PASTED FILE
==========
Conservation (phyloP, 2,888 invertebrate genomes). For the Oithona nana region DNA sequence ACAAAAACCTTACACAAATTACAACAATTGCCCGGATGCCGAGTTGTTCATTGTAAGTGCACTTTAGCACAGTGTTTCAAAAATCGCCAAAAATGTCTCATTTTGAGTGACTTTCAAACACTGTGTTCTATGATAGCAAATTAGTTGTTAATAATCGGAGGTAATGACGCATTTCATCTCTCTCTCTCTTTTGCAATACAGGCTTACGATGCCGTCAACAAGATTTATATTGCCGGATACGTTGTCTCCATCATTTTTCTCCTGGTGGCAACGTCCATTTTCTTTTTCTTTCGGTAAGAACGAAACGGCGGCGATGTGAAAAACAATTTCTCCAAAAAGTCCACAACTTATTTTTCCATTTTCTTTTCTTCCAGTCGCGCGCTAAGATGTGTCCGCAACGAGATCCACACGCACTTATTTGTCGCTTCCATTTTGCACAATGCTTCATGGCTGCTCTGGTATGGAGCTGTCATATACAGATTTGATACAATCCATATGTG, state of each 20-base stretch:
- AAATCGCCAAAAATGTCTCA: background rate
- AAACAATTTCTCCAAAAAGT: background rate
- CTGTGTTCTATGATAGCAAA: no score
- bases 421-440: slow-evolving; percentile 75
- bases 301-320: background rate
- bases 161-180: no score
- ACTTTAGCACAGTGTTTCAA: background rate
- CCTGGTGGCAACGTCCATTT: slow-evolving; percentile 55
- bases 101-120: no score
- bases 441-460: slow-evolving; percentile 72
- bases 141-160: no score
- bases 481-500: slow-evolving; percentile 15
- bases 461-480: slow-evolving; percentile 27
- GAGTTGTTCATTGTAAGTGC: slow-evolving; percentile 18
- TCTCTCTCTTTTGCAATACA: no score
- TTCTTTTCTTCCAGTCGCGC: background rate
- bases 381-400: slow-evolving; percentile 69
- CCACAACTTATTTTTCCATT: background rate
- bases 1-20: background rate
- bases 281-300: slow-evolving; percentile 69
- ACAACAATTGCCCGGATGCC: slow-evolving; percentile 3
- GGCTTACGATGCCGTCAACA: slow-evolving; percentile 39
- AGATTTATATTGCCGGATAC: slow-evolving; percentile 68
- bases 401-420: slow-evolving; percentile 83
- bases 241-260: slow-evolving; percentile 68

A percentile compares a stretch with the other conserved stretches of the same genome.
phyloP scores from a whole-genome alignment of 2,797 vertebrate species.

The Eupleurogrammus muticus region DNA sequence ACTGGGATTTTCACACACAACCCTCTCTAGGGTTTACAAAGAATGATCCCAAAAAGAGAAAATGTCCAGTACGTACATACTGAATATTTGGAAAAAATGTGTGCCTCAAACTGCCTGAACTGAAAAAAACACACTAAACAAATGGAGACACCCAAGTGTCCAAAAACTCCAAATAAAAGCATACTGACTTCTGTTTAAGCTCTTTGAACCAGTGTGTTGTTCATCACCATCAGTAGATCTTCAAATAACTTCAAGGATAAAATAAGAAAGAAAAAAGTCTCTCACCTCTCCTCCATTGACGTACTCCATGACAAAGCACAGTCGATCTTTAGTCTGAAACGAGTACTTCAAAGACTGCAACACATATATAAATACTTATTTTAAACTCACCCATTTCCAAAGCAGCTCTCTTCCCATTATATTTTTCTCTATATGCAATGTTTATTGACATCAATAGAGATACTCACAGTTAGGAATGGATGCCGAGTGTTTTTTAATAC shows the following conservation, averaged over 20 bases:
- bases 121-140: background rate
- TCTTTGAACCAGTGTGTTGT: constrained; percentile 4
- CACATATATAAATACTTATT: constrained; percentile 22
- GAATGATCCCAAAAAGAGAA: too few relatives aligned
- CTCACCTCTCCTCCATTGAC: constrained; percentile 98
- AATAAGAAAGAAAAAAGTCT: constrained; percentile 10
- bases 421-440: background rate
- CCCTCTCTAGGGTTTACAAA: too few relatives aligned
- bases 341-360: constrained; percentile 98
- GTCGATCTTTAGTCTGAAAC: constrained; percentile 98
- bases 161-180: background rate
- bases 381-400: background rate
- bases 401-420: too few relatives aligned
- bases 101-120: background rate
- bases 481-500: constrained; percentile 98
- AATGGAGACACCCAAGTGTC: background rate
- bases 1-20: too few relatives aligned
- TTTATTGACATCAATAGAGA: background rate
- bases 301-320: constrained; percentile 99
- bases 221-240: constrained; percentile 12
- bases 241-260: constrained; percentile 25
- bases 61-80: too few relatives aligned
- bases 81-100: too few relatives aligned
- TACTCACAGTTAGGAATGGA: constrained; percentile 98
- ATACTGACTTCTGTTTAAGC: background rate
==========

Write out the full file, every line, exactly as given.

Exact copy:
Conservation (phyloP, 2,888 invertebrate genomes). For the Oithona nana region DNA sequence ACAAAAACCTTACACAAATTACAACAATTGCCCGGATGCCGAGTTGTTCATTGTAAGTGCACTTTAGCACAGTGTTTCAAAAATCGCCAAAAATGTCTCATTTTGAGTGACTTTCAAACACTGTGTTCTATGATAGCAAATTAGTTGTTAATAATCGGAGGTAATGACGCATTTCATCTCTCTCTCTCTTTTGCAATACAGGCTTACGATGCCGTCAACAAGATTTATATTGCCGGATACGTTGTCTCCATCATTTTTCTCCTGGTGGCAACGTCCATTTTCTTTTTCTTTCGGTAAGAACGAAACGGCGGCGATGTGAAAAACAATTTCTCCAAAAAGTCCACAACTTATTTTTCCATTTTCTTTTCTTCCAGTCGCGCGCTAAGATGTGTCCGCAACGAGATCCACACGCACTTATTTGTCGCTTCCATTTTGCACAATGCTTCATGGCTGCTCTGGTATGGAGCTGTCATATACAGATTTGATACAATCCATATGTG, state of each 20-base stretch:
- AAATCGCCAAAAATGTCTCA: background rate
- AAACAATTTCTCCAAAAAGT: background rate
- CTGTGTTCTATGATAGCAAA: no score
- bases 421-440: slow-evolving; percentile 75
- bases 301-320: background rate
- bases 161-180: no score
- ACTTTAGCACAGTGTTTCAA: background rate
- CCTGGTGGCAACGTCCATTT: slow-evolving; percentile 55
- bases 101-120: no score
- bases 441-460: slow-evolving; percentile 72
- bases 141-160: no score
- bases 481-500: slow-evolving; percentile 15
- bases 461-480: slow-evolving; percentile 27
- GAGTTGTTCATTGTAAGTGC: slow-evolving; percentile 18
- TCTCTCTCTTTTGCAATACA: no score
- TTCTTTTCTTCCAGTCGCGC: background rate
- bases 381-400: slow-evolving; percentile 69
- CCACAACTTATTTTTCCATT: background rate
- bases 1-20: background rate
- bases 281-300: slow-evolving; percentile 69
- ACAACAATTGCCCGGATGCC: slow-evolving; percentile 3
- GGCTTACGATGCCGTCAACA: slow-evolving; percentile 39
- AGATTTATATTGCCGGATAC: slow-evolving; percentile 68
- bases 401-420: slow-evolving; percentile 83
- bases 241-260: slow-evolving; percentile 68

A percentile compares a stretch with the other conserved stretches of the same genome.
phyloP scores from a whole-genome alignment of 2,797 vertebrate species.

The Eupleurogrammus muticus region DNA sequence ACTGGGATTTTCACACACAACCCTCTCTAGGGTTTACAAAGAATGATCCCAAAAAGAGAAAATGTCCAGTACGTACATACTGAATATTTGGAAAAAATGTGTGCCTCAAACTGCCTGAACTGAAAAAAACACACTAAACAAATGGAGACACCCAAGTGTCCAAAAACTCCAAATAAAAGCATACTGACTTCTGTTTAAGCTCTTTGAACCAGTGTGTTGTTCATCACCATCAGTAGATCTTCAAATAACTTCAAGGATAAAATAAGAAAGAAAAAAGTCTCTCACCTCTCCTCCATTGACGTACTCCATGACAAAGCACAGTCGATCTTTAGTCTGAAACGAGTACTTCAAAGACTGCAACACATATATAAATACTTATTTTAAACTCACCCATTTCCAAAGCAGCTCTCTTCCCATTATATTTTTCTCTATATGCAATGTTTATTGACATCAATAGAGATACTCACAGTTAGGAATGGATGCCGAGTGTTTTTTAATAC shows the following conservation, averaged over 20 bases:
- bases 121-140: background rate
- TCTTTGAACCAGTGTGTTGT: constrained; percentile 4
- CACATATATAAATACTTATT: constrained; percentile 22
- GAATGATCCCAAAAAGAGAA: too few relatives aligned
- CTCACCTCTCCTCCATTGAC: constrained; percentile 98
- AATAAGAAAGAAAAAAGTCT: constrained; percentile 10
- bases 421-440: background rate
- CCCTCTCTAGGGTTTACAAA: too few relatives aligned
- bases 341-360: constrained; percentile 98
- GTCGATCTTTAGTCTGAAAC: constrained; percentile 98
- bases 161-180: background rate
- bases 381-400: background rate
- bases 401-420: too few relatives aligned
- bases 101-120: background rate
- bases 481-500: constrained; percentile 98
- AATGGAGACACCCAAGTGTC: background rate
- bases 1-20: too few relatives aligned
- TTTATTGACATCAATAGAGA: background rate
- bases 301-320: constrained; percentile 99
- bases 221-240: constrained; percentile 12
- bases 241-260: constrained; percentile 25
- bases 61-80: too few relatives aligned
- bases 81-100: too few relatives aligned
- TACTCACAGTTAGGAATGGA: constrained; percentile 98
- ATACTGACTTCTGTTTAAGC: background rate